The museum's organizational conceit is that you pick from a menu of twelve past winners. You then hear about your rider at various exhibits along the way. I suggested that Museeuw and Merckx must be especially popular. Without disagreeing, the ticket person noted seriously that Schotte was quite popular tooan indication of the museum's demographics (Schotte reigned just after WW II; a legendary Hard Man, he was nicknamed the Last of the Flandriens). Then he broke out into a broad grin and confessed, But Eddy is number one. (I felt obliged to tilt the statistics, and figured Godefroot would be good for a quote or twowhich he was.)
One of the museum's main attractions is a trainer set up before a projection TV so you can ride against Peter Van Petegem. (I can't wait for this to become cheap enough to put in a basement.) The outcome is precisely what you'd expect, though nobody all day (including me) spent more than about thirty seconds on itkeeping up with them is a pretty sweaty activity. Besides, what trainer can compare to the real terrain?
Amidst all this fun I skipped the museum cafe. I discovered just as was leaving to run to make my train that Ludo Dierckxsens was visiting for the day, and holding forth in the cafe on Milan-San Remo. The museum has a steady round of visiting speakers such as him, especially in the spring season. It vastly exceeded my expectations and I'd heartily recommend it to anyone who's read this far.
The Bike Friday is, of course, a wonderful conversation piece. At the top of the Muur we meet a late-middle-aged couple. After the usual stumble through 3-4 languages we settle on English. Do we know what the Tour of Flanders is? That's why we're here. Wonderful! A great race! And there's a pause as they remain standing there with us.
I fill the gap. Are you from the town? This is their opening. Oh no, they're from Antwerp. They're scouting out the climbs on the race route. By foot? We have bikes back in town, he tells us. And then very precisely, a bit sternly, he adds: First we do it by foot. Then by cycle. She smiles sweetly.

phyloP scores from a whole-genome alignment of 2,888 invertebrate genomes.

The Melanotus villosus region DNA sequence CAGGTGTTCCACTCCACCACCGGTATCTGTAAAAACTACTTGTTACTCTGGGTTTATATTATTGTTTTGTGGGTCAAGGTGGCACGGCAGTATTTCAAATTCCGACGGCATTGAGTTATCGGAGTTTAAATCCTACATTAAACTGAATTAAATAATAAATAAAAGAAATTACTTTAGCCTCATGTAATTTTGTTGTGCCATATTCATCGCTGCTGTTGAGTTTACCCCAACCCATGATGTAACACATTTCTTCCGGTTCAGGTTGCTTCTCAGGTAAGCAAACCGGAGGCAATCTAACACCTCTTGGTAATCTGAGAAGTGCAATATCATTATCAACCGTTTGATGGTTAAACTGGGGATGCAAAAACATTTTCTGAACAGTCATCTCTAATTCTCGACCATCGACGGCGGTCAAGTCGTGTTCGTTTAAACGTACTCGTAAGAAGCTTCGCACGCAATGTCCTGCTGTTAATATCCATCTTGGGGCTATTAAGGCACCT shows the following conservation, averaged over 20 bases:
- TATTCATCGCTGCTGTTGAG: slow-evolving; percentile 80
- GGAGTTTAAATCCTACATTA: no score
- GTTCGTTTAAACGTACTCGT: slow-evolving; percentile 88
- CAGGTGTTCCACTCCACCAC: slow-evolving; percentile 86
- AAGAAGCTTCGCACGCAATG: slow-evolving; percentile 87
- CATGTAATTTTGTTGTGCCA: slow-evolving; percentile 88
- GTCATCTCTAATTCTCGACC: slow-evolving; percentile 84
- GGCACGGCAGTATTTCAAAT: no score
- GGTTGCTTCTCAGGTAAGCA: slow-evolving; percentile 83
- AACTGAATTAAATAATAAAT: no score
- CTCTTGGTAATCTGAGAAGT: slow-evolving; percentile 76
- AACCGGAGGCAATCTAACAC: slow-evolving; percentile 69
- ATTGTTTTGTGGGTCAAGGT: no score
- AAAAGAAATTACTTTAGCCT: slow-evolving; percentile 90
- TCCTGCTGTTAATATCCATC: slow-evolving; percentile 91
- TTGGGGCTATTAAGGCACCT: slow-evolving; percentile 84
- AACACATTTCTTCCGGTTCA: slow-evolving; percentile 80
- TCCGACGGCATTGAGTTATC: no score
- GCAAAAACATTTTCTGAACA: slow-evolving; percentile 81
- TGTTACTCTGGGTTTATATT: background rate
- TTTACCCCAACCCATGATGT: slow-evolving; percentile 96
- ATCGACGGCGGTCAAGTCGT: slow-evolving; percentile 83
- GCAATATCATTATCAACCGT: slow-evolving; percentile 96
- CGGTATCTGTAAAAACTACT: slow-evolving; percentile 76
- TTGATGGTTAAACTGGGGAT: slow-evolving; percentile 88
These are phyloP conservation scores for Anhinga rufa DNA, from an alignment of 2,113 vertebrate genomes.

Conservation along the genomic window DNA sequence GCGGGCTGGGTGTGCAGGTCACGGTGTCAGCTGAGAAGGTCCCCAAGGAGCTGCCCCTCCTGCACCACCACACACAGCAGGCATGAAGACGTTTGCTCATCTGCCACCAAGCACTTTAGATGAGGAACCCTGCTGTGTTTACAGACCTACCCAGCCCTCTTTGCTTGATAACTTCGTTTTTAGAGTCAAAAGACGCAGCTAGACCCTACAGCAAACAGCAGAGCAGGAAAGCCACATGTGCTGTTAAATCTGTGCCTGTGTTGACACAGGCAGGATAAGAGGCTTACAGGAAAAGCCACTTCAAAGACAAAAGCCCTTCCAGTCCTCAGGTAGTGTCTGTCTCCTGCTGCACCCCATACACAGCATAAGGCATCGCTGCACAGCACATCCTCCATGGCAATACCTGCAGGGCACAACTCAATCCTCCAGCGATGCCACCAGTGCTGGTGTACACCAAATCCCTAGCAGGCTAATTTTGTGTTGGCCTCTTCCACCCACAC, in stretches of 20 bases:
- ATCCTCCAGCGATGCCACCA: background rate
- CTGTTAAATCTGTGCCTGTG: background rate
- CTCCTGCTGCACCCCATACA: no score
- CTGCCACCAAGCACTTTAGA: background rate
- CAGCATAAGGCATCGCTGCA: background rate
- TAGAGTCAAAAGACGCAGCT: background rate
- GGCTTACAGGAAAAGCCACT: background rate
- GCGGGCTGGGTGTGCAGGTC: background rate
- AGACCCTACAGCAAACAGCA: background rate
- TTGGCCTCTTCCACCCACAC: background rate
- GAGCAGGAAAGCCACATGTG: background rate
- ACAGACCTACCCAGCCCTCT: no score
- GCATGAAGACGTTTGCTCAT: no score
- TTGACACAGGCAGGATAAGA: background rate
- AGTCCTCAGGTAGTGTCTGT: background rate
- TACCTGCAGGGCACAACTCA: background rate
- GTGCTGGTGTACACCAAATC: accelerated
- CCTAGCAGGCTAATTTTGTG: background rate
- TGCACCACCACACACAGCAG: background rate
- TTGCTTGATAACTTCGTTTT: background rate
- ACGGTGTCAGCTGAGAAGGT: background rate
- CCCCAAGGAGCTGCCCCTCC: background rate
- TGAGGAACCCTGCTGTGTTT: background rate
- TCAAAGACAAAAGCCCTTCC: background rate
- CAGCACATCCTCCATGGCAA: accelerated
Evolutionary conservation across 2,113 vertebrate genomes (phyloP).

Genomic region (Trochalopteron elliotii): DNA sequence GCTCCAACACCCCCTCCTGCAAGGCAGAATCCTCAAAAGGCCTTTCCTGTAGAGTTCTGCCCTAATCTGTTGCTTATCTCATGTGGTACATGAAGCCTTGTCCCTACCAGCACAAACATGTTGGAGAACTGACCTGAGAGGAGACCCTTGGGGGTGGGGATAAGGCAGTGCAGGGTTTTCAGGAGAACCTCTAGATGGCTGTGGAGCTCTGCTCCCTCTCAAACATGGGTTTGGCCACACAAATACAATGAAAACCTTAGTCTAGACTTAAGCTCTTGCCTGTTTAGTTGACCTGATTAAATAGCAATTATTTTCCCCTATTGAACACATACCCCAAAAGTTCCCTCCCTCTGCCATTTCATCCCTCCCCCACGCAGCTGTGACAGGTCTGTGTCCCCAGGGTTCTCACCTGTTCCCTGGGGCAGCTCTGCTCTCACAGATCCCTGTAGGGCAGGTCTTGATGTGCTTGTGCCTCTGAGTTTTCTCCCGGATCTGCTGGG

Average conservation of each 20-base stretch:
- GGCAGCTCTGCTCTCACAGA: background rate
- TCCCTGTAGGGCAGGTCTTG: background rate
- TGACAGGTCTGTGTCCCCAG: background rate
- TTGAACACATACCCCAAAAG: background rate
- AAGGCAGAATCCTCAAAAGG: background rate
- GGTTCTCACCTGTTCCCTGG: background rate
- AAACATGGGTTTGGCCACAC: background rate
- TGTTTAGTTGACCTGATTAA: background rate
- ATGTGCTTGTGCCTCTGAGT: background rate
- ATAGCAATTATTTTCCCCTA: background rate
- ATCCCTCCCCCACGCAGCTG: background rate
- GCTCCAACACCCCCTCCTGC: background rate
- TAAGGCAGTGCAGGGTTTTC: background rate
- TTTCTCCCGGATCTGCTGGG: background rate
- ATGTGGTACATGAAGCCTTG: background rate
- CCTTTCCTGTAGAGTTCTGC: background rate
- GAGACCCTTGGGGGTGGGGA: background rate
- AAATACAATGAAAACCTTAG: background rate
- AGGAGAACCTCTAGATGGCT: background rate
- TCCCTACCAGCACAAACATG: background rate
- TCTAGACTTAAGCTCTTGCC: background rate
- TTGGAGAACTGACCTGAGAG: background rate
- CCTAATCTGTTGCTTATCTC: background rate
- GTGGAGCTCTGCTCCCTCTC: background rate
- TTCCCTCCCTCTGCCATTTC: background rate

So have they looked at other hills? Yes, they're working backwards. They have been to the Bosberg, then, I ask, waving in its general direction? Slowly, and with pride, he replies: We have spent the night on the Bosberg. (pause) We are with... I recognize the trailing voice of the vocabularly gap, but my suggestionsfriends, family, etc.aren't helping. A moment, and he straightens up and repeats slowly: We are with camper. This is a habit? No, this is their first time, he says with pure joy (she smiles very sweetly). They will be amongst the masses; you can tell he will yell loud Flemish invective at the riders while she smiles at the proceedings and lets out a little whoop as her favorite rider comes by.
I play to the crowd. They're Flemish, so there's an easy guess: I toss out that they surely have great hopes for Tom Boonen. Tom Boonen!, he echoes, as she smiles sweetly. (I'm still pronouncing it like the English language commentators, not quite getting the intonations right, but we're past that.) He tells me Boonen has excelled in Paris-Nice but, looking ominously around, and dropping his mouth into a frown, he confides that Tom's climbing is not so good.
We ramble about TV coverage and other things. Looking to wind up and depart this miserably chilly hilltop battered by gusting windshe has called the view from here beautiful, an indication that regional pride has entirely trumped aesthetic senseI decide to play the trump card: Tom will be riding in the world champion colors, yes? His breath catches. So maybe, I offer, we will see Boonen win the Ronde wearing the rainbow stripes. She grins very broadly, but he is too choked up with emotion; his heart-rate seems like mine was when I crested; if he could breathe, I reckon, he would break out into the Belgian national anthem(s?). On that note we wave these fine people goodbye. She wishes us well but he does not seem to notice, his mouth puckered with pride and his eyes distant.
It is not our only encounter.